First recorded by Big Joe Williams’ Washboard Blues Singers (1935).
Also recorded by Muddy Waters (1953), Mose Allison (1960), Georgia Fame (1963).
Hit versions by The Orioles (R&B #8 1952), Them (US #102/UK #10 1964).
From the wiki: “‘Baby, Please Don’t Go’ is a Blues song which has been called ‘one of the most played, most arranged, and most rearranged pieces in Blues history’ by music historian Gerard Herzhaft. Delta Blues musician Big Joe Williams popularized it with several versions beginning in 1935. The song’s roots have been traced back to nineteenth-century slave songs, dealing with themes of bondage and imprisonment. In 1952, a Doo-wop version by The Orioles reached the R&B Top 10 (an early 45 rpm issue available only on red vinyl); Muddy Waters’ 1953 recording recast the song as an electric Chicago Blues ensemble piece, influencing many subsequent renditions.
Inspired by “Midnight Blue” by Kenny Burrell (1963).
Hit version by Van Morrison (1970 |US #92 1977).
From the wiki: “‘Moondance’ was written by Van Morrison and first appeared as the title track on his 1970 album Moondance. According to Morrison, the song started as a Jazz saxophone instrumental. ‘I used to play this sax number over and over, anytime I picked up my horn,’ he said. Inspiration for ‘Moondance’ song could be traced to Kenny Burrell’s 1963 recording, ‘Midnight Blue’. There are a couple of elements that feed this presumption: the bass line, rhythm guitar and even the whole groove of ‘Moondance’ follows Burrell’s instrumental (and, to a lesser degree, Johnny Lytle’s 1966 Jazz recording, ‘Selim’). Morrison did not release ‘Moondance’ as a single until November 1977, seven and a half years after the album was released.
Written and first recorded by Van Morrison (US #28 1971).
Other hit versions by Martha Reeves (R&B #74 1974), John Mellencamp & Me’Shell Ndegeocello (US #3 1994).
From the wiki: “‘Wild Night’ was first recorded by Van Morrison during a session with Lewis Merenstein as producer at Warners Publishing Studio in New York City in autumn 1968. The version released on Tupelo Honey was recorded in spring 1971 at Wally Heider Studios in San Francisco with Ted Templeman as producer. Tom Maginnis in Allmusic describes the song as ‘an effusive three and a half minutes of Stax-inspired R&B.’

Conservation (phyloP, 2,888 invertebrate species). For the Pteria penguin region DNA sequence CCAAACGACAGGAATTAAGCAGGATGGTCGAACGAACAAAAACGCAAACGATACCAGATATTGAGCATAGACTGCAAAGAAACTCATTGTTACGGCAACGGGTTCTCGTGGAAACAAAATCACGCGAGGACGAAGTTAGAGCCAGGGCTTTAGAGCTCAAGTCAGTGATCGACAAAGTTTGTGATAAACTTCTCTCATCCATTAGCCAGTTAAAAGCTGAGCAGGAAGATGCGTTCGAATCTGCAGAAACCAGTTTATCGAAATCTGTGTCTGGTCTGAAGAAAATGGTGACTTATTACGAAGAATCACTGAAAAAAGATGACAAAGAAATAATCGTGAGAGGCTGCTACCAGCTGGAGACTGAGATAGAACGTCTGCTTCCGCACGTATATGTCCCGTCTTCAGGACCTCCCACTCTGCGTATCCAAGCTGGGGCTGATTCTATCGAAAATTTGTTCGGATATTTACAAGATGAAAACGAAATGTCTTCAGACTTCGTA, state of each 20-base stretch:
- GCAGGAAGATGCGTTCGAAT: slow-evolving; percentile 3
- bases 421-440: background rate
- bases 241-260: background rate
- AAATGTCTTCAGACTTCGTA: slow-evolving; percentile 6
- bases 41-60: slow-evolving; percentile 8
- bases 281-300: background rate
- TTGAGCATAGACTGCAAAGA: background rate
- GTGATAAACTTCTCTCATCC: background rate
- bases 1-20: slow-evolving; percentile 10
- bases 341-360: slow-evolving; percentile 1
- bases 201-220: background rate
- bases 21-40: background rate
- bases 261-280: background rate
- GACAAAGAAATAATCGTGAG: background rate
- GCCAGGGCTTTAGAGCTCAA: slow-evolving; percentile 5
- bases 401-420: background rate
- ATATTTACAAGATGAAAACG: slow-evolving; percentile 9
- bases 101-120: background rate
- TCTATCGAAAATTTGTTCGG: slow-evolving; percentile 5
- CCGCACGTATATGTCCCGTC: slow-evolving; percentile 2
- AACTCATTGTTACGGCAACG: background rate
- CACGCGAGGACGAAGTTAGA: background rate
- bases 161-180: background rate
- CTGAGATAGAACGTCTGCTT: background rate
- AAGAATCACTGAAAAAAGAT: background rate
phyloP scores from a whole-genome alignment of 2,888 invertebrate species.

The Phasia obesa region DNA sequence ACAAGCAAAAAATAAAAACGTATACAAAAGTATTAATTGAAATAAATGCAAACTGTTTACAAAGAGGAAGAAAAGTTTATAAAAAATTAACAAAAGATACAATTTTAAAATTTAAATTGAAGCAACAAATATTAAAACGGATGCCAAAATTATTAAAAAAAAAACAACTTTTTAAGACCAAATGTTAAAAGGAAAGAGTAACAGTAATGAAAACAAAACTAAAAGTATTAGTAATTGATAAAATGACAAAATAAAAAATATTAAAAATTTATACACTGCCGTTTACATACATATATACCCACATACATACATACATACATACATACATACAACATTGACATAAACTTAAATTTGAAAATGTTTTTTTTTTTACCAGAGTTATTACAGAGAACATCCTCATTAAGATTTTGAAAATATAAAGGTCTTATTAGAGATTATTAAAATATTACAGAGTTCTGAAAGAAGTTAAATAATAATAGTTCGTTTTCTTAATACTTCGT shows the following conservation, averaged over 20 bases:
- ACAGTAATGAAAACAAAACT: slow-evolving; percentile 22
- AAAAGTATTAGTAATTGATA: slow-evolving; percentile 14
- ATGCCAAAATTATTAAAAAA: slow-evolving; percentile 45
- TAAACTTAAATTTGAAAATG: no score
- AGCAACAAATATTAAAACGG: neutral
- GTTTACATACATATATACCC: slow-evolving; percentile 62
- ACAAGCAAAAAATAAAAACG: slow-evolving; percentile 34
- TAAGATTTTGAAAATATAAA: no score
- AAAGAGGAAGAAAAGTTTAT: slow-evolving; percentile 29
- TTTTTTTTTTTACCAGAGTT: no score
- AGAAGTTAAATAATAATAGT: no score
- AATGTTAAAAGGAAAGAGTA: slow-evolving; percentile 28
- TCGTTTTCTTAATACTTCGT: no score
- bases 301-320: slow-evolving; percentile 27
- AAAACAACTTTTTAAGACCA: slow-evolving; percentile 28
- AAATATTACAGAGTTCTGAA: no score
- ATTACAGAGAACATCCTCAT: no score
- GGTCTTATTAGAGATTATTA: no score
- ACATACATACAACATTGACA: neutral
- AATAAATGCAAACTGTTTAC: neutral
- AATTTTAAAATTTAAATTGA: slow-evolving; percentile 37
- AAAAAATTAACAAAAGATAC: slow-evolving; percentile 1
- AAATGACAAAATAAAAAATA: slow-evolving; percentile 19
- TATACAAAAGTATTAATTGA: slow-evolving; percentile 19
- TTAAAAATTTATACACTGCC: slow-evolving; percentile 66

Written and first recorded by Van Morrison (UK #74/IRE #12 1989).
Hit version by Rod Stewart (US #5/UK #5 1993).
Also recorded by The Chieftains & Van Morrison (1996).
From the wiki: “‘Have I Told You Lately’ was written by Northern Irish singer-songwriter Van Morrison and recorded for his 1989 album Avalon Sunset. Although it was originally written also as a prayer, and built on the same framework as Morrison’s ‘Someone Like You’, ‘Have I Told You Lately’ quickly became a romantic ballad often played at weddings. ‘Have I Told You Lately’ was listed as #261 on the ‘All Time 885 Greatest Songs’ compiled by Philadelphia radio station WXPN; in 2006, Van Morrison’s original recording was voted #6 on a list of the Top 10 ‘First Dance Wedding Songs’, based on a poll of 1,300 DJs in the UK. The song was awarded a Grammy in 1996, for Best Pop Collaboration With Vocals, for the recording produced by The Chieftains and Van Morrison.”
Written by Van Morrison and first recorded by Them (1964).
Hit versions by Them (US #93/UK #10 1965), The Shadows of Knight (US #10 1966), Van Morrison & John Lee Hooker (UK #31 1993).
From the wiki: “Van Morrison said that he wrote ‘Gloria’ while he performed with the Monarchs in Germany in the summer of 1963. He started to perform it at the Maritime Hotel when he returned to Belfast and joined up with The Gamblers to form the band Them. He would ad-lib lyrics as he performed, sometimes stretching the song to fifteen or twenty minutes. After signing a contract with Dick Rowe and Decca, Them went to London for a recording session at Decca Three Studios in West Hampstead on 5 July 1964.
“The band members of Them were said to be bitterly disappointed by this decision made by Decca and Decca Records co-owner (and Radio Caroline co-director) Phil Solomon. Session musician and songwriter Phil Coulter (‘Puppet on a String’, ‘Saturday Night‘) remarked: ‘They bitched to me a lot but they wouldn’t dare to have said anything to Solomon.’
“Them was said to have a ‘certain grim satisfaction’ as Lulu’s recording reached #50 and then dropped off the charts. Jimmy Page played guitar on Them’s arrangement. Andy White (best known for replacing Ringo Starr on drums on The Beatles’ first single, ‘Love Me Do’) and Tommy Scott performed backing vocals with Coulter on keyboards.
“Them’s ‘Here Comes the Night’ became the group’s second UK Top-10 and their first US Top-40 hit.”
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